El Faro has been around a very long time. Since 1927, according to the sign out front. Yeah. We’re talking old school. There’s a worn wooden bar, a drop ceiling and a terrazzo cement floor that’s so worn down that the step down into the back dining room is soft and rounded. The dining room is decorated with red leather banquettes and murals of senoras in shawls and ruffled red skirts.
Our dishes, and more photos of the old wooden bar, after the jump.
It’s like the Meatpacking District grew up around El Faro. Here it is with its old sign out front:
And then just down the block is Pastis, one of the pioneering restaurants of the neighborhood:
Inside El Faro, there’s a wispy wrought iron gate by the bar:
Here’s the worn step between the bar and dining room:
Some art work in the bar:
We tried tortilla espanola:
Eggy, with a nice crisp edge.
And shrimp in white sauce.
Tasty, but very very heavy. The white sauce is a bechamel of sorts, with plenty of cream.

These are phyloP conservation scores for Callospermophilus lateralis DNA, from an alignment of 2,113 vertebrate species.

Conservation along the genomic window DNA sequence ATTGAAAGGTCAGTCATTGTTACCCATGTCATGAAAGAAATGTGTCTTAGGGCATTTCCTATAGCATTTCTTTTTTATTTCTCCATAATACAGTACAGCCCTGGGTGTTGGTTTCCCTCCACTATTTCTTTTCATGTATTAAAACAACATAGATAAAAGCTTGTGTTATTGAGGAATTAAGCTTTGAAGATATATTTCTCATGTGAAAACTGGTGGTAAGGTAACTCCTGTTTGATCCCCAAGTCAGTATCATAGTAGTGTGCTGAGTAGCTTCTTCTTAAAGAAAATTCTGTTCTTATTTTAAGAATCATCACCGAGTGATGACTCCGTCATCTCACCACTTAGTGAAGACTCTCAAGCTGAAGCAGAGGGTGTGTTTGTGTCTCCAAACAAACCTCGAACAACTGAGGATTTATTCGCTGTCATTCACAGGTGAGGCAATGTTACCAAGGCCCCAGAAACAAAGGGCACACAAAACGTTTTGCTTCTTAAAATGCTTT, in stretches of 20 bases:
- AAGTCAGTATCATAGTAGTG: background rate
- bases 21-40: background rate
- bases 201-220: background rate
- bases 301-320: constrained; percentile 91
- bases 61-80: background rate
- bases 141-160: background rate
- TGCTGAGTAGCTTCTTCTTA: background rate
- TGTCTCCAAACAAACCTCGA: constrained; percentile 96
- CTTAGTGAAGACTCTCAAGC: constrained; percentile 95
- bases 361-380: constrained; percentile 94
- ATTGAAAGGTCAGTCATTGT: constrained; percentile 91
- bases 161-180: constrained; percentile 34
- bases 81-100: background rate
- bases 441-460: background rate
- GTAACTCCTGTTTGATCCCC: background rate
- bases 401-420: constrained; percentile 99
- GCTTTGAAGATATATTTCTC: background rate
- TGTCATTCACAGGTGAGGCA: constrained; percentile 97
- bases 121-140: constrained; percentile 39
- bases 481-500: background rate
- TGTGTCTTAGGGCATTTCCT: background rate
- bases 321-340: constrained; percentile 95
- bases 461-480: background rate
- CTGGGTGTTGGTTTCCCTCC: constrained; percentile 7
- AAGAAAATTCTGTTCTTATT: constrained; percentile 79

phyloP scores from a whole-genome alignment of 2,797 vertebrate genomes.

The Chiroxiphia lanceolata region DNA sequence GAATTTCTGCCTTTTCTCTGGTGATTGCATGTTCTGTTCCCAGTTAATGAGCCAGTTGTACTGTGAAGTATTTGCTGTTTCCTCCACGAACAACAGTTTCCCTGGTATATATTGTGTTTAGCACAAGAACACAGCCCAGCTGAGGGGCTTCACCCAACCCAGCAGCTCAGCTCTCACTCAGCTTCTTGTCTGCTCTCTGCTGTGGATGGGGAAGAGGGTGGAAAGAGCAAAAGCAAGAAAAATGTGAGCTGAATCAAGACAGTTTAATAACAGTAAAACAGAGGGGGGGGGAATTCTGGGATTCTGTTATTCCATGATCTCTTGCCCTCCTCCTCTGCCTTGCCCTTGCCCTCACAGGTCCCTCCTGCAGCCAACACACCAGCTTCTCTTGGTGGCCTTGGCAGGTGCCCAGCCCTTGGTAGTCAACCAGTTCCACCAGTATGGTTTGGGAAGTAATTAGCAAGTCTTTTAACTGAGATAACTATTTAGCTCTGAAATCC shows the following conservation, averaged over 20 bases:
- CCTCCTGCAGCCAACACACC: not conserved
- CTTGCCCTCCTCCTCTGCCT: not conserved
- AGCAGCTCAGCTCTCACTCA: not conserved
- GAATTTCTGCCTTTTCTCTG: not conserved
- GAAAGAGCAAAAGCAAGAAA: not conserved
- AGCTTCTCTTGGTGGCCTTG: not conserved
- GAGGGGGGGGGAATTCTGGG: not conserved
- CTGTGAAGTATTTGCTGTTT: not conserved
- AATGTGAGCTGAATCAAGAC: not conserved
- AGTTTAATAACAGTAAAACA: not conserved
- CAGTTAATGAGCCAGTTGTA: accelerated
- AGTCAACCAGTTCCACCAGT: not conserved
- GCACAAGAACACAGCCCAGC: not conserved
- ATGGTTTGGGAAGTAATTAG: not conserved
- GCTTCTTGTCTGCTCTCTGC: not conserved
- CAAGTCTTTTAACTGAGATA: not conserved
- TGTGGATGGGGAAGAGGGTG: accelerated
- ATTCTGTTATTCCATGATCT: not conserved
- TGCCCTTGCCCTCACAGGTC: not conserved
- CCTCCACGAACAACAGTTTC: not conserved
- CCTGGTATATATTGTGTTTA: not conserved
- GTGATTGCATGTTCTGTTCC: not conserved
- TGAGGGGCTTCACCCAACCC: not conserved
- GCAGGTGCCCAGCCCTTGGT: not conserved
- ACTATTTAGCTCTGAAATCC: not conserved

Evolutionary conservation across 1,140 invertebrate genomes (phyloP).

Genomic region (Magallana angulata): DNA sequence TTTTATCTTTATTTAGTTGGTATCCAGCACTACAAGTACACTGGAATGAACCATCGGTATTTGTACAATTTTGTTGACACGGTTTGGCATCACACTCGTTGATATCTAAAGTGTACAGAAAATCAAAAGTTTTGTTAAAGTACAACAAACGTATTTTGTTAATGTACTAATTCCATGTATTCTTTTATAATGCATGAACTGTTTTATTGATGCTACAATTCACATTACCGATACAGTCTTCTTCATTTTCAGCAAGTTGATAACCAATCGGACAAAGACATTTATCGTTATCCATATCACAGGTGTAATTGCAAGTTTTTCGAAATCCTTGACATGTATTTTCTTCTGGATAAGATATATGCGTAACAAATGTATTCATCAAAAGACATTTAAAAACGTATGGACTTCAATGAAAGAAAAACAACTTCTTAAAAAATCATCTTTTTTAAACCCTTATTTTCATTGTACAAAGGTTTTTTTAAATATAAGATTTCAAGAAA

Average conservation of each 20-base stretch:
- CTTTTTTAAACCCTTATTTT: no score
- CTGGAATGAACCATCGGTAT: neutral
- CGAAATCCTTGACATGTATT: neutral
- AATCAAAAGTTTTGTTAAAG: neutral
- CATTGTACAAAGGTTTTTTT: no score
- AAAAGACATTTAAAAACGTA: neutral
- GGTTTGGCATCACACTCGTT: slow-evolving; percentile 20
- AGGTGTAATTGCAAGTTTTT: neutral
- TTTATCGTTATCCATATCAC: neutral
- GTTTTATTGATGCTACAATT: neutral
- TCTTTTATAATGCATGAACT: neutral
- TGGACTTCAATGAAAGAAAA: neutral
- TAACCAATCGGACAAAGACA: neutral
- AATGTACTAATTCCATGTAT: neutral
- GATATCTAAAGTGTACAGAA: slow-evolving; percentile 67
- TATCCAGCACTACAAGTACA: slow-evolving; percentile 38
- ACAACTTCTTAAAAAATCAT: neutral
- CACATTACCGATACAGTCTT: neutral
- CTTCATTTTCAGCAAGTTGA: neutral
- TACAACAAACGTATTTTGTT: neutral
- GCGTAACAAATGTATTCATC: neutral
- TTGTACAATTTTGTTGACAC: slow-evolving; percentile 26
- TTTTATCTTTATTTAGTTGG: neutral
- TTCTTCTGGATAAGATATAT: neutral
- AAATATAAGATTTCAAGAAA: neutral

While we were at the bar, we kept hearing people asking about the salad dressing. One guy came in and asked for it to-go. Apparently it used to be sold in 7-Up bottles, but the restaurant now uses Pelligrino bottles. “Ooh, fancy!” said the guy who was buying one.
I had to try it.
It’s orange, made with ketchup, mayo, oils and paprika. It’s like a spicy French dressing. Not bad at all!
I would recommend a trip to El Faro if you’re in the neighborhood and you’re looking for an old-school Spanish place. But it’s not hip, small plates tapas, if that’s what you’re looking for. Maybe do as I did, and combine it with a stop at some other places, like Alta and Tia Pol.